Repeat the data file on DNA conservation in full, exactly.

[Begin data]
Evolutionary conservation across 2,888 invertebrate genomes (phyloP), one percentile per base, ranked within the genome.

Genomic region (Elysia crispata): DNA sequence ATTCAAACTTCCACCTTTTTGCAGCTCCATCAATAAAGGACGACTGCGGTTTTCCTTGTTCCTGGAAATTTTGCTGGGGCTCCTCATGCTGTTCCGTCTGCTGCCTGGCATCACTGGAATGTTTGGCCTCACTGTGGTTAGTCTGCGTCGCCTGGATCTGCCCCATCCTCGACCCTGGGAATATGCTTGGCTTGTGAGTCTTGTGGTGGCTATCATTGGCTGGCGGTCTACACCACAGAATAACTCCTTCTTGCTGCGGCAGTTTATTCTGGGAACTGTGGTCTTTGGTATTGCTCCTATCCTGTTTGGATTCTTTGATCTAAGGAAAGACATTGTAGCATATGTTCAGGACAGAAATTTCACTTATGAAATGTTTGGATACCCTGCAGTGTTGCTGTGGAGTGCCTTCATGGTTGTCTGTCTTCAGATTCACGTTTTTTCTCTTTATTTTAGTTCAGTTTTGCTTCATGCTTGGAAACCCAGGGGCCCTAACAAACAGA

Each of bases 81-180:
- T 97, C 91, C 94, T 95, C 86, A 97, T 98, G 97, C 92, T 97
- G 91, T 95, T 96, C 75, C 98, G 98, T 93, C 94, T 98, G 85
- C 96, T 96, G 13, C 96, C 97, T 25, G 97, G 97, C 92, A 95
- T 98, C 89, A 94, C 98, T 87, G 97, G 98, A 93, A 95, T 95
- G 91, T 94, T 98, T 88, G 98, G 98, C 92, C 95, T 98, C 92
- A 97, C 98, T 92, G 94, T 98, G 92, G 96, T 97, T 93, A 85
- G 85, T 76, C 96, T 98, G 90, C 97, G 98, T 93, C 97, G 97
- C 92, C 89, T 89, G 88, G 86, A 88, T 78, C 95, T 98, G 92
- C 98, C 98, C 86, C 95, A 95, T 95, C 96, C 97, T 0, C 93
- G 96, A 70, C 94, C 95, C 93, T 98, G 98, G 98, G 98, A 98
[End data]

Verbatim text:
Evolutionary conservation across 2,888 invertebrate genomes (phyloP), one percentile per base, ranked within the genome.

Genomic region (Elysia crispata): DNA sequence ATTCAAACTTCCACCTTTTTGCAGCTCCATCAATAAAGGACGACTGCGGTTTTCCTTGTTCCTGGAAATTTTGCTGGGGCTCCTCATGCTGTTCCGTCTGCTGCCTGGCATCACTGGAATGTTTGGCCTCACTGTGGTTAGTCTGCGTCGCCTGGATCTGCCCCATCCTCGACCCTGGGAATATGCTTGGCTTGTGAGTCTTGTGGTGGCTATCATTGGCTGGCGGTCTACACCACAGAATAACTCCTTCTTGCTGCGGCAGTTTATTCTGGGAACTGTGGTCTTTGGTATTGCTCCTATCCTGTTTGGATTCTTTGATCTAAGGAAAGACATTGTAGCATATGTTCAGGACAGAAATTTCACTTATGAAATGTTTGGATACCCTGCAGTGTTGCTGTGGAGTGCCTTCATGGTTGTCTGTCTTCAGATTCACGTTTTTTCTCTTTATTTTAGTTCAGTTTTGCTTCATGCTTGGAAACCCAGGGGCCCTAACAAACAGA

Each of bases 81-180:
- T 97, C 91, C 94, T 95, C 86, A 97, T 98, G 97, C 92, T 97
- G 91, T 95, T 96, C 75, C 98, G 98, T 93, C 94, T 98, G 85
- C 96, T 96, G 13, C 96, C 97, T 25, G 97, G 97, C 92, A 95
- T 98, C 89, A 94, C 98, T 87, G 97, G 98, A 93, A 95, T 95
- G 91, T 94, T 98, T 88, G 98, G 98, C 92, C 95, T 98, C 92
- A 97, C 98, T 92, G 94, T 98, G 92, G 96, T 97, T 93, A 85
- G 85, T 76, C 96, T 98, G 90, C 97, G 98, T 93, C 97, G 97
- C 92, C 89, T 89, G 88, G 86, A 88, T 78, C 95, T 98, G 92
- C 98, C 98, C 86, C 95, A 95, T 95, C 96, C 97, T 0, C 93
- G 96, A 70, C 94, C 95, C 93, T 98, G 98, G 98, G 98, A 98